Asia's Nightmare Scenario: A War in the East China Sea Over the Senkakus
It is clear that an armed clash between Japan and China over the Senkaku/Diaoyu islands is a real possibility. If that happens Washington would face a very serious choice. Failing to support Japan militarily would fatally weaken the US-Japan alliance, torpedo President Obama’s ‘Pivot’, and undermine America’s whole position in Asia. But supporting Japan would mean going to war with China. Whether that would be wise depends, as much as anything, on how a US-China war over the Senkakus would play out.
Of course no one knows for sure. There has not been a serious maritime conflict for decades, nor war between two nuclear-armed states so we cannot be sure how the fighting would go. Nor do we have any real experience of war between nuclear-armed states, so that factor too adds to uncertainty. But there are some broad judgments that can be offered. If these judgments seem even moderately likely to be right, the implications for America’s choice about war over the Senkakus are rather sobering. They suggest that this would be a war that America would not win, could not control, and should not undertake. And that of course has huge implications for America’s position in Asia.
Suppose that fighting starts between China and Japan with a small armed clash near the islands, in which losses are sustained by both sides. It is possible this kind of incident could be quickly contained without further fighting, but only if both Tokyo and Beijing acted with tact, forbearance and political courage. No one would bet on that, so it is at least equally likely that the clash would escalate, and if so Japan would quickly ask America to help.
What happens next if America joins the fight depends first on the strategic aims of each side? China’s primary aim might be to land forces to take control of the islands, and at the minimum it would want to exclude Japanese and US forces from the air- and sea-space around them. America’s and Japan’s aims might well look the same. Tokyo might decide that the time had come to put its control of the islands beyond dispute by stationing forces on them, and at a minimum it would want to prevent further challenges of the kind we have seen recently by excluding Chinese forces from around the islands.
What operational objectives would flow for each side from these strategic aims? Let us first suppose that each side decides to limit the geographic scope of the conflict to the areas around the disputed islands. To achieve their primary aims by deploying and sustaining occupation forces on the islands, either side would need to establish a high degree of sea and air control around them. That is likely to prove impossible for either of them: neither China nor the Allies have any serious chance of achieving the sea and air control required to securely deploy and sustain occupation forces on the disputed islands against the other side’s formidable sea and air denial capabilities. So as long as both sides limit their operations to the area around the islands, neither would be able to take control of the islands by establishing forces on them.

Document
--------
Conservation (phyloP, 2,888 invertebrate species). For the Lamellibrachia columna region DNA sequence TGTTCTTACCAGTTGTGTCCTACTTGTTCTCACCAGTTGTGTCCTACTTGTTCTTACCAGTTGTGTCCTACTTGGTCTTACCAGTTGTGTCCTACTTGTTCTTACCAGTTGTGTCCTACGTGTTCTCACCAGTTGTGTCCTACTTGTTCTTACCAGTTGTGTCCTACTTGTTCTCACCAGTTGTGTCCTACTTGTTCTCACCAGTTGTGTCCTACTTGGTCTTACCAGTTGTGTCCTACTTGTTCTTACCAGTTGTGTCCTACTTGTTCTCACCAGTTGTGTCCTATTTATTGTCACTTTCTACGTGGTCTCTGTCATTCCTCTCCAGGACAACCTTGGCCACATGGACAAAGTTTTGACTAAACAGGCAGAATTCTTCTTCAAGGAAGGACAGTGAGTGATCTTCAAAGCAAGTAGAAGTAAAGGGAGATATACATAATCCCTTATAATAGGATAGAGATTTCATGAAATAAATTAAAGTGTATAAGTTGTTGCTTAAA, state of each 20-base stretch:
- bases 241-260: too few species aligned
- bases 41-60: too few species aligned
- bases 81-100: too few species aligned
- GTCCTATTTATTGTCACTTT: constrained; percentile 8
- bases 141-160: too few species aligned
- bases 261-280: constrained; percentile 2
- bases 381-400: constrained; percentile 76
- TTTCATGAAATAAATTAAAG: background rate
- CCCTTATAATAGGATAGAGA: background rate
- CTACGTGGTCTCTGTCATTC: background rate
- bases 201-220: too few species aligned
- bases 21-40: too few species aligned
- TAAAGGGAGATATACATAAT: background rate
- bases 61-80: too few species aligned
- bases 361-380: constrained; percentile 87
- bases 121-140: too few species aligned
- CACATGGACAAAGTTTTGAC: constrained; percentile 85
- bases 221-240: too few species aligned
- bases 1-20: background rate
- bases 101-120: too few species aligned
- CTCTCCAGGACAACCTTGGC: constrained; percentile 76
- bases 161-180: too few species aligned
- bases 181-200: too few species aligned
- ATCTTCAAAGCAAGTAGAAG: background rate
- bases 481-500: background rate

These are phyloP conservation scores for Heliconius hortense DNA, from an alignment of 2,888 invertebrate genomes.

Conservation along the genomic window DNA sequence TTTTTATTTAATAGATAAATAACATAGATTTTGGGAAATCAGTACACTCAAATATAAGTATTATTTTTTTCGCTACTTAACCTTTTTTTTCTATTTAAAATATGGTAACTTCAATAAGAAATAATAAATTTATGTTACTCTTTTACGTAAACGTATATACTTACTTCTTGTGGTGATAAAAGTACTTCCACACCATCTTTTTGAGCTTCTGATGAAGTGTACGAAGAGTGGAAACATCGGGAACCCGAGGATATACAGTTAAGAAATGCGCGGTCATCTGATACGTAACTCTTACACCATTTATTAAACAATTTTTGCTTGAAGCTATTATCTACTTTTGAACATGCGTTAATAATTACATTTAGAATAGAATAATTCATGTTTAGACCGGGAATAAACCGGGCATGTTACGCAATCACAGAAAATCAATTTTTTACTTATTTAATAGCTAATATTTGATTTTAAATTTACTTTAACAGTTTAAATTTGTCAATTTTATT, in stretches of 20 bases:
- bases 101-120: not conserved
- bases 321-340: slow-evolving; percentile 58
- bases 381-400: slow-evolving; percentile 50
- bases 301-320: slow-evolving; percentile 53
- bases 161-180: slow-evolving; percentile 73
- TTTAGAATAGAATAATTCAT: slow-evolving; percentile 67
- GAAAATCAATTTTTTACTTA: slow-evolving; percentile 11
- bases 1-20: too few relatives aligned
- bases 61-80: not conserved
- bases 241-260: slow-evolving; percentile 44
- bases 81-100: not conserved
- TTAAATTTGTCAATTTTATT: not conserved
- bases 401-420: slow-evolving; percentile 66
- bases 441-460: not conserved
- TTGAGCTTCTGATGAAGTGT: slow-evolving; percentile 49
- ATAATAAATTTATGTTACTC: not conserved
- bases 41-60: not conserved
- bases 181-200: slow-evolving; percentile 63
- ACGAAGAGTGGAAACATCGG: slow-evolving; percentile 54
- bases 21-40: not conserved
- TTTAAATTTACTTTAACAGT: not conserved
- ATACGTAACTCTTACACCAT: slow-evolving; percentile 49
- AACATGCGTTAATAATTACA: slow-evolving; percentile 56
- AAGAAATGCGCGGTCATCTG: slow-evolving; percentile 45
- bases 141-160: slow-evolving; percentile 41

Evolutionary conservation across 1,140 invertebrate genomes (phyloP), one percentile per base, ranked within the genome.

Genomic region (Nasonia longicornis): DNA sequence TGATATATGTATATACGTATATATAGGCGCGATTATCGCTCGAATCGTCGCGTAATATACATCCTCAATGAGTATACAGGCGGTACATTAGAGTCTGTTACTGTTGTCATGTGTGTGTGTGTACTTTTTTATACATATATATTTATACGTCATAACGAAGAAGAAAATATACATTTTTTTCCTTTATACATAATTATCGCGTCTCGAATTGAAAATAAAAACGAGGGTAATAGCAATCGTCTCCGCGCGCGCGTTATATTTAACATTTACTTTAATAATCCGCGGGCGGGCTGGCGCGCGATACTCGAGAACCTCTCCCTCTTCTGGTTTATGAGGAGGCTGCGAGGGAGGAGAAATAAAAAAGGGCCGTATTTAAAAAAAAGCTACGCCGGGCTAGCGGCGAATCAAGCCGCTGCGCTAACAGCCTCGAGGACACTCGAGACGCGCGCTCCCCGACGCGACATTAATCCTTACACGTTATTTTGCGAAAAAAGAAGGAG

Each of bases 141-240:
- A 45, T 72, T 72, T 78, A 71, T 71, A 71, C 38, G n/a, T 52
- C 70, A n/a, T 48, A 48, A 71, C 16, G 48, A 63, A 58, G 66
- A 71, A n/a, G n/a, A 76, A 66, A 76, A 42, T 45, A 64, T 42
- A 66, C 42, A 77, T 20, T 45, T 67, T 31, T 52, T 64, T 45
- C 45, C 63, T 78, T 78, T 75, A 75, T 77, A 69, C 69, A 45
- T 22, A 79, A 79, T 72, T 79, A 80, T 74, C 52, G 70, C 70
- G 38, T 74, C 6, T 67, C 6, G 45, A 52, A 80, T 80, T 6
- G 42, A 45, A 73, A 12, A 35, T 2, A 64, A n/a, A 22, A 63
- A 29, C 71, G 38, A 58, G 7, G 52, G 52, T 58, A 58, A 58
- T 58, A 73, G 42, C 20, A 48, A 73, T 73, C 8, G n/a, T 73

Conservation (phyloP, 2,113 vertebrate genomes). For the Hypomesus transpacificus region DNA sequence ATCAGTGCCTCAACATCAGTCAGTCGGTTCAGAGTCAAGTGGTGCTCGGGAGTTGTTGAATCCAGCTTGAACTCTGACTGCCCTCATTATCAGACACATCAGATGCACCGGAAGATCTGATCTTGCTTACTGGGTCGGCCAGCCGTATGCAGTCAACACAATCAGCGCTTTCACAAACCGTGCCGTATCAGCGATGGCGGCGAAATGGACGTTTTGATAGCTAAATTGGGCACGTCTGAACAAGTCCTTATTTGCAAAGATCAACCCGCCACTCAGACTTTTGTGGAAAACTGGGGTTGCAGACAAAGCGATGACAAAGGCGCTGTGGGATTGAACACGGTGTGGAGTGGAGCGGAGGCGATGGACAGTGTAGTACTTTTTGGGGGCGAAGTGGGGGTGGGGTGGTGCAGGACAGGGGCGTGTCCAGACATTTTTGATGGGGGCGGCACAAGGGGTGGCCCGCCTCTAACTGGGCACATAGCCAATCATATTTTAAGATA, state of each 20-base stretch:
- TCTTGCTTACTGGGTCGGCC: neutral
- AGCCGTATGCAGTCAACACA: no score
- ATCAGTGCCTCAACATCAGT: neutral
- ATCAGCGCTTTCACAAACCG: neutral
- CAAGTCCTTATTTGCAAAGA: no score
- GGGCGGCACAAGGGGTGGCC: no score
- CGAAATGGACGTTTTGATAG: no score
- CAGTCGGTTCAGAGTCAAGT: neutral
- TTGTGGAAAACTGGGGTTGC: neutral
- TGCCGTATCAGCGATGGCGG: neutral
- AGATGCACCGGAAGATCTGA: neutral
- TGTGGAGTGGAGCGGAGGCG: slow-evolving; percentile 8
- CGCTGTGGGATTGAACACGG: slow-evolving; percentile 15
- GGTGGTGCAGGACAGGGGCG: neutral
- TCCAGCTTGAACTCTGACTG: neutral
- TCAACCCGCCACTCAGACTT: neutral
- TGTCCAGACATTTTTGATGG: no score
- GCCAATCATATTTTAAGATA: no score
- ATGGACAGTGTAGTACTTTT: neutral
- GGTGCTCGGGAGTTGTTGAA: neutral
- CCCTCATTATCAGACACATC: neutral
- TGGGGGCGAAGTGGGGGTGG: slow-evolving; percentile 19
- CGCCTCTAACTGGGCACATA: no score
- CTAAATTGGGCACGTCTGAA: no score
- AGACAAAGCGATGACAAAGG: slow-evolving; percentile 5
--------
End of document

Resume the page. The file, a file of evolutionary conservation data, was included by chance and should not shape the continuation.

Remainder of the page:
The situation is much less clear when we look at the two side’s minimum aims. To prevent each other operating near the disputed islands they would only need to impose sea and air denial around them. Each side could probably deny the waters surrounding the islands to the other’s surface forces. Neither side could prevent the other sustaining a substantial submarine presence there. But a battle for air superiority over and around the islands might be more evenly balanced. Allied advantages in quality and perhaps in tactics could be offset by Chinese advantages in numbers and proximity, leading to a protracted and inconclusive air campaign in which losses on both sides would be quite high.
This suggests that as long as operations were limited to the immediate area under contention, the most likely outcome would be an inconclusive stalemate: both sides could deny the waters around the islands to the other’s surface ships, but neither can exclude the other’s submarine and air forces from the disputed area. It is hard to see how either side would consider this a satisfactory basis to conclude hostilities. Neither would have to improve their position in relation to the islands enough to justify the costs of the fighting. Both would be trapped in an indefinite and costly campaign, especially in the air, with no way to end the conflict. Quite apart from any other considerations, this would prolong the extraordinary disruption of the conflict to each side’s economy, and convey a message of weakness to each side’s public.
This means both sides would have strong incentives to seek a quicker and more decisive result by broadening the conflict beyond the disputed area itself. That could happen in several ways. Some people have suggested that America could prevail in this kind of situation by imposing a distant blockade of China which would bring its highly trade-dependent economy to its knees. Others have suggested that cyber-attacks or attacks on China’s satellites could compel China to back off. Certainly Washington has these options, but so does Beijing. America is just as vulnerable as China to attacks on its sea-borne trade, cyber systems and satellites, and China’s capacity to mount such attacks is quite formidable. Moreover China may have options to damage America’s economy through its immense holdings of US debt. This suggests that on balance neither side would see much to gain in opening these kinds of new fronts.